As summer approaches, the fishing focus tends to be on heading to the deep water off the Upper Keys in hopes of filling the fish box with slammers, gaffers and schoolie mahi fish. Yes, mahi madness runs rampant in South Florida. There is no doubt this is the most common, most sought after, pelagic gamefish. You can be back at the dock and have six sailfish flags flying, a rack of snappers and mahi hanging, and 10 people will come ask you all about the dolphin; “How deep?”
The dolphin migrate through year-round, but the peak of their migration pattern tends to be mid-May through August. There are no rules on this pattern and some years are better than others, last year being a bit slow, but I have high hopes for this season. We have had some good mahi catches in April and early May already. Typically, we start trolling somewhere about 350-400’ with some ballyhoos in the outriggers and some feathers on the flats. With a few spinners set up for casting and pitching to schooled-up fish, we begin to look for sargasm--the more lined up the better. Also, birds are good indicators, and the ultimate find is debris, like a piece of plywood or an old tree stump; anything to hold baitfish while keeping the mahis close by. Frigate birds, gannets, and yellow beaks will lead you to “the magical piece of debris” as my neighbor, Captain Skip Bradeen, calls it.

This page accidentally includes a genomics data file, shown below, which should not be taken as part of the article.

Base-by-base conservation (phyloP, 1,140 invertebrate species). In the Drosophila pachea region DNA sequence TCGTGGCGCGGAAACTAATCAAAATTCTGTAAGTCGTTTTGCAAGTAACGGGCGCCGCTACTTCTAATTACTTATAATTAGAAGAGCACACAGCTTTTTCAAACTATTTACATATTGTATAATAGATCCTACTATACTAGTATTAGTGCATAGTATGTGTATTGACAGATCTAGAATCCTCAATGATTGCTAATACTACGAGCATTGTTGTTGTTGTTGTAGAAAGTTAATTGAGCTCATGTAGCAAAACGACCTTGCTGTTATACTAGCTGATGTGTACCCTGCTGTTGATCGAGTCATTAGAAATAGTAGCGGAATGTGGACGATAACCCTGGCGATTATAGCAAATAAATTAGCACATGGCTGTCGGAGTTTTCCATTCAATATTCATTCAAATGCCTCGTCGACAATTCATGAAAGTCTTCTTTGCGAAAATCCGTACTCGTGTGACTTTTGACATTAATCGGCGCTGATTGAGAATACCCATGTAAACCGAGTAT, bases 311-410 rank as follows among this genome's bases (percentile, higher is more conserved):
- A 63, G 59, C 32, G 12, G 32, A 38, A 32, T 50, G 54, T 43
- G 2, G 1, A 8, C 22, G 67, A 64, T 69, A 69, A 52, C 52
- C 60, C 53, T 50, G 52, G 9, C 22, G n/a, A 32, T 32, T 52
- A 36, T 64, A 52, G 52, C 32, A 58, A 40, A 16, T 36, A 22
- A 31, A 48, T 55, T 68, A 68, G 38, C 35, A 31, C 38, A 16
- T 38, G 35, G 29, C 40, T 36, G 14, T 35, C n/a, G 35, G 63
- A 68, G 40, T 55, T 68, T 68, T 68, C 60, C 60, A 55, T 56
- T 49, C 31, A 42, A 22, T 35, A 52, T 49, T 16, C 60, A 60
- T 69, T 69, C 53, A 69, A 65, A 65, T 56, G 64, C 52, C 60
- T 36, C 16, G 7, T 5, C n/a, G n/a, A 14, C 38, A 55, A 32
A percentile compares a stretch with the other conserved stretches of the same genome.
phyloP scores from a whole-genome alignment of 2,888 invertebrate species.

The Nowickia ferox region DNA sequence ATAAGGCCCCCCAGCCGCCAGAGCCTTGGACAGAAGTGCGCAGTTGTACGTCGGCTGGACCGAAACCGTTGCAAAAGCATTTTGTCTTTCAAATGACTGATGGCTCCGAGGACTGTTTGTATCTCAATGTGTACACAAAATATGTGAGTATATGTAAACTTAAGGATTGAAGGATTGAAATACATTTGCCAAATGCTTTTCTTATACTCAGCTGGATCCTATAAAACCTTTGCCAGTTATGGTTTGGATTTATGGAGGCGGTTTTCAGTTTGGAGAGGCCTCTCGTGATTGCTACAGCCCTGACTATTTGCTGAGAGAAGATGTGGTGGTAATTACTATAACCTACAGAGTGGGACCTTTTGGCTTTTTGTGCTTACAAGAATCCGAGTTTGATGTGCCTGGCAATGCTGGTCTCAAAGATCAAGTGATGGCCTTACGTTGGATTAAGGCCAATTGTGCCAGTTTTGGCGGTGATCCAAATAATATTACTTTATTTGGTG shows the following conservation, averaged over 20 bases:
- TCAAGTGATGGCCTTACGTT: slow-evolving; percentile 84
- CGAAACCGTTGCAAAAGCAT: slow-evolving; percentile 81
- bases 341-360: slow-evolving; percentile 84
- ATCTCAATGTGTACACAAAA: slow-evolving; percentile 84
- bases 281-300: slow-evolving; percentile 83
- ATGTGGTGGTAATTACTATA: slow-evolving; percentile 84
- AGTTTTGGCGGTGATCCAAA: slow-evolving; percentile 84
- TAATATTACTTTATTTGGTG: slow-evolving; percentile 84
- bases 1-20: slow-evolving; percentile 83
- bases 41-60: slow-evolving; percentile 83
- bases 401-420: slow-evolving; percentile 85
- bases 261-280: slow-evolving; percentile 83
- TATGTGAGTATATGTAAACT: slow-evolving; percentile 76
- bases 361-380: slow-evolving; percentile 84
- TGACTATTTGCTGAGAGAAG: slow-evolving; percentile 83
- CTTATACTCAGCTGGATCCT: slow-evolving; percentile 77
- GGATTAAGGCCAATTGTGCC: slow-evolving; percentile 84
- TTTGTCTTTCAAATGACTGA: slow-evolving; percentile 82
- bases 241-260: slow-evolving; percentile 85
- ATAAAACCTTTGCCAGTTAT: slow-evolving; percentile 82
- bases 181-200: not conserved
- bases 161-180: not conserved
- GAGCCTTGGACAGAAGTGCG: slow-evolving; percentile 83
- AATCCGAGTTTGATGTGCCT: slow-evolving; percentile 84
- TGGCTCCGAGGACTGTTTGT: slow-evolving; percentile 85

If you do find a decent piece of debris, look for triple tails to cast to. Also, a jig tipped with wire, or trolling a feather on wire leader, will often get you a wahoo bite. Mahis can be anywhere from the reef’s edge to the Bahamas, so covering some ground until you find the zone is imperative. On slower days with no mahi, try the offshore humps for blackfin and skipjack tuna. The butterfly jigs, trolling feather, or small ballyhoos are all effective for the football tunas.
We’ve also been known to make a swordfish drop or two since we often end up near the drop zone after looking for dolphin all morning. Have a bail and lead ready in case you decide to go that route.
Deep-dropping is another great option for summertime fishing when covering much ocean. Send down squid or cut bait on electric reels with multi-hook chicken rigs. The deep water brings tiles, groupers, snappers and barrels, all of them most delicious fish. And, it makes for a great variety to go along with or without your dolphin catch.
We get our share of beautiful days in summer, so take advantage. Get out there and cover some ground, have fun, and catch ‘em up!
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